Coping with the cost of carbon
- 19 November, 2012 15:32
The national carbon price was introduced at the start of this financial year. It’s a reality, so what does a carbon price mean for your ICT infrastructure?
Simply put, a carbon price will mean an increase in your IT running costs as energy companies will likely be passing through the carbon price to consumers. If you are in the same boat as 99 per cent of Australian CIOs and IT managers Fujitsu surveyed late last year, there is a good chance that you don’t know what your ICT energy spend is and therefore don’t have a good handle on the implications a carbon price will have on your bottom line.
Depending on your industry, IT could be responsible for up to 80 per cent of your total energy bill, and – depending on the source – energy prices are expected to go up anywhere from 5 to 20 per cent under the carbon price.
Here are four key steps that can help you find up to 20 per cent savings in your ICT energy spend and therefore insulate yourself against a carbon price. (In some cases, more than 40 per cent has been saved.)
1. Know your energy
Sounds very simple, but surprisingly very few of us in an IT role know how much energy our IT equipment uses. You can do some simple calculations based on the number of desktops, laptops, printers and servers. Check with the manufacturers’ details and do a rough estimate on the number of PCs left on overnight, in sleep and idle. Once you have the information in kWh you can determine your future carbon price impact.
2. Start a program, not a project
IT professionals love projects. It’s what we are good at and it’s what keeps the industry ticking. We are, however, at times not so good at running a program that involves ongoing effort, monitoring and measurement. The recent trends in the Global ICT Sustainability Index are a testament to this, as from 2010 to 2011 globally we have gone backwards in terms of our ICT sustainability maturity.
Analysts put this disappointing trend down to the fact that the ICT industry has treated sustainability as a project and then moved on to the next thing. Hence, the view that the easy low hanging fruit or energy efficiency and sustainability eventually grows back in many organisations.
Start an ICT sustainability program, one that has long- and short-term goals. Set targets and look to reinvest savings into future projects so you don’t have to keep on asking your CFO for more money, who, by the way, will now be looking more closely at the power bill. A program should have regular monitoring and involve other stakeholders from outside IT such as facilities, finance, HR and your sustainability officer (if you have one).
3. Tackle the elephant
Take a serious look at all your servers, applications and data centre hosting. A server can cost up to $1000 a year to run and can be responsible for up to five tonnes of carbon. Now is the time to take stock and tackle the elephant in the room as this is where most of your energy costs will come from. If you have been putting off an application or server consolidation, virtualization project or cloud implementation, then now is the time to dust off that business case and ROI modelling and factor in the ongoing energy costs and carbon price.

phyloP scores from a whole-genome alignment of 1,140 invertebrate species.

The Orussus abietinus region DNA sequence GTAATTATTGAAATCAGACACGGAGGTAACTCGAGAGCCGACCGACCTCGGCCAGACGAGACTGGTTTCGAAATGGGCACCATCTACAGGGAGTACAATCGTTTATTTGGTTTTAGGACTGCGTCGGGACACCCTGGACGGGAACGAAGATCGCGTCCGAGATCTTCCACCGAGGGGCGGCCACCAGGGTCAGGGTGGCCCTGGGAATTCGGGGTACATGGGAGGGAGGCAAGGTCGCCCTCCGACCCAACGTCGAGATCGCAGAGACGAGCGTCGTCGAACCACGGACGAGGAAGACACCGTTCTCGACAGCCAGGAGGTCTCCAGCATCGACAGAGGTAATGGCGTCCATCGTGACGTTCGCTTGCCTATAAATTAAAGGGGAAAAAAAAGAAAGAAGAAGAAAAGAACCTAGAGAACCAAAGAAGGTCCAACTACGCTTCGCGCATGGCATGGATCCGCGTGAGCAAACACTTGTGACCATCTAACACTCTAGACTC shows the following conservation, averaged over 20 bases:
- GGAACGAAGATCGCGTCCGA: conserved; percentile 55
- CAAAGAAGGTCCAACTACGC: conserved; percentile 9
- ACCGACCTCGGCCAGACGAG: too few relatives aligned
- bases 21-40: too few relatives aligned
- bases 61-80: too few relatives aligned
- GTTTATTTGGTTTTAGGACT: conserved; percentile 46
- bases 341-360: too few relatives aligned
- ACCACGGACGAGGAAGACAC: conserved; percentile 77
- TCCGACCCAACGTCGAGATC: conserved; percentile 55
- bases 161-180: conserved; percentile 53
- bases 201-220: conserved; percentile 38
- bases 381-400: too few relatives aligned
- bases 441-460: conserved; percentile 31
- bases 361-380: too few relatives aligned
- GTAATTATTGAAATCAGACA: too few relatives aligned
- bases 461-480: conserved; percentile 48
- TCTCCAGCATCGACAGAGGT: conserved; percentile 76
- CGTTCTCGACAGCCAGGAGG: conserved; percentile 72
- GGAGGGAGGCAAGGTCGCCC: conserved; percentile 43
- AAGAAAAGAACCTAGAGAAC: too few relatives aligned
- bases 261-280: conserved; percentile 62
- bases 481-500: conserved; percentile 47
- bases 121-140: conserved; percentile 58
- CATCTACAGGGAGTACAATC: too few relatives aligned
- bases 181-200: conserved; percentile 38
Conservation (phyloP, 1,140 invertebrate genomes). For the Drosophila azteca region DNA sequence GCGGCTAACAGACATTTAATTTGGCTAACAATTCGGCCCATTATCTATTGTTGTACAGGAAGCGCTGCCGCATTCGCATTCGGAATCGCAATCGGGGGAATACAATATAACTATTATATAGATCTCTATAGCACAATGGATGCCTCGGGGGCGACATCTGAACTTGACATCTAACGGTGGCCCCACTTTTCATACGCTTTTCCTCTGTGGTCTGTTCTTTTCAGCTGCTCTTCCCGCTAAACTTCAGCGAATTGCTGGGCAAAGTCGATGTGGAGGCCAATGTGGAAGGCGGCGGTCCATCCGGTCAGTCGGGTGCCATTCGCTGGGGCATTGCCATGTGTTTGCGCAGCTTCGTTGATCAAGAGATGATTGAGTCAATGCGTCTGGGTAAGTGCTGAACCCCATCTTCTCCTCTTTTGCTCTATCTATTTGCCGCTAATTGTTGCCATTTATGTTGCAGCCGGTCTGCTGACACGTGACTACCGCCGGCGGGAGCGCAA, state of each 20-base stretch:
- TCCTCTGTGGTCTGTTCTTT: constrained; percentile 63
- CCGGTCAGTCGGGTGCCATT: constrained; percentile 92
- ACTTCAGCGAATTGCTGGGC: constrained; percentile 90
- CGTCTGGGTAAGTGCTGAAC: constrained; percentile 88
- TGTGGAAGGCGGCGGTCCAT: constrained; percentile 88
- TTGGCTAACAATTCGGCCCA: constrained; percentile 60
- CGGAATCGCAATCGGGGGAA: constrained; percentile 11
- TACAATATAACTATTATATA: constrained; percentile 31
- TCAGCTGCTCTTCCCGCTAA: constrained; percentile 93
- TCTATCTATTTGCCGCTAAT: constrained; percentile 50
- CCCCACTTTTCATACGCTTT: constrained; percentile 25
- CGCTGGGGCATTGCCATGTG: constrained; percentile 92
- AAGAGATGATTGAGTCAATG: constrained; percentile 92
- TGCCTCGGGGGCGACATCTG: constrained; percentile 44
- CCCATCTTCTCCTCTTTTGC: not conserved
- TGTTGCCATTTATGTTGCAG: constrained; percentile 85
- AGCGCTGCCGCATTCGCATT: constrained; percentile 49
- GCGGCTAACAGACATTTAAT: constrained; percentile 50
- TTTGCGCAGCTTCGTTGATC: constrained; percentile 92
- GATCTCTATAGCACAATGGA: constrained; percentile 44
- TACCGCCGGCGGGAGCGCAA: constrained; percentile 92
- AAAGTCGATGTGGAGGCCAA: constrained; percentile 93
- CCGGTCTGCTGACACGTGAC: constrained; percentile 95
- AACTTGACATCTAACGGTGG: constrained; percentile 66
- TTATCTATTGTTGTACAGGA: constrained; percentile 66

Recently, I was able to demonstrate to a listed company that a server and application consolidation project would not only save the company up to $1 million in ongoing future opex, but would wipe up to 4.5 per cent of CO2 emissions off their carbon balance sheet.
But these savings are not just limited to the big end of town – you would be surprised how many small to medium enterprises (SMEs) are hosting servers in cupboards and basements that are totally inefficient. Even SMEs should really be taking advantage of new services such as cloud hosting or at least moving their kit into a purpose-built energy-efficient data centre.
4. Engage the user
A desktop PC can cost more than $150 a year to run. This might not seem like much but if you have thousands or even dozens of users then it quickly starts to add up. Hopefully, in your program, you have looked at end-user computing and have engaged all staff to at least shut their PCs down at night and have effective policies for idle, sleep and shutdown modes. Some users may be very anti-policy as there is nothing more annoying than having your PC shutdown at 7pm when you are working on that important deadline. Plus, this can be a sure way to disengage fellow team members.
Any policy change needs to be accompanied by an awareness or education project that is linked to the overall program. If you’re not already using them, you should seriously consider installing some of the latest end user power management software tools. Some of these tools can give you real-time information on your energy use, identify power hungry machines in your fleet that may need fixing or replacing and in some cases can even provide end users with their own performance score and energy savings tips. Such software tools can save up to 40 per cent off your energy use and can have a payback in a few months.
If you get a grip on these four key steps, then you will be well on your way to finding that 20 per cent energy savings. You will not only insulate your IT department from the impact of a future carbon price but will most likely get a pat on the back from the CFO and give your sustainability manager a carbon saving and a good story to boot.
Lee Stewart is sustainability lead and principal consultant at Fujitsu Australia.
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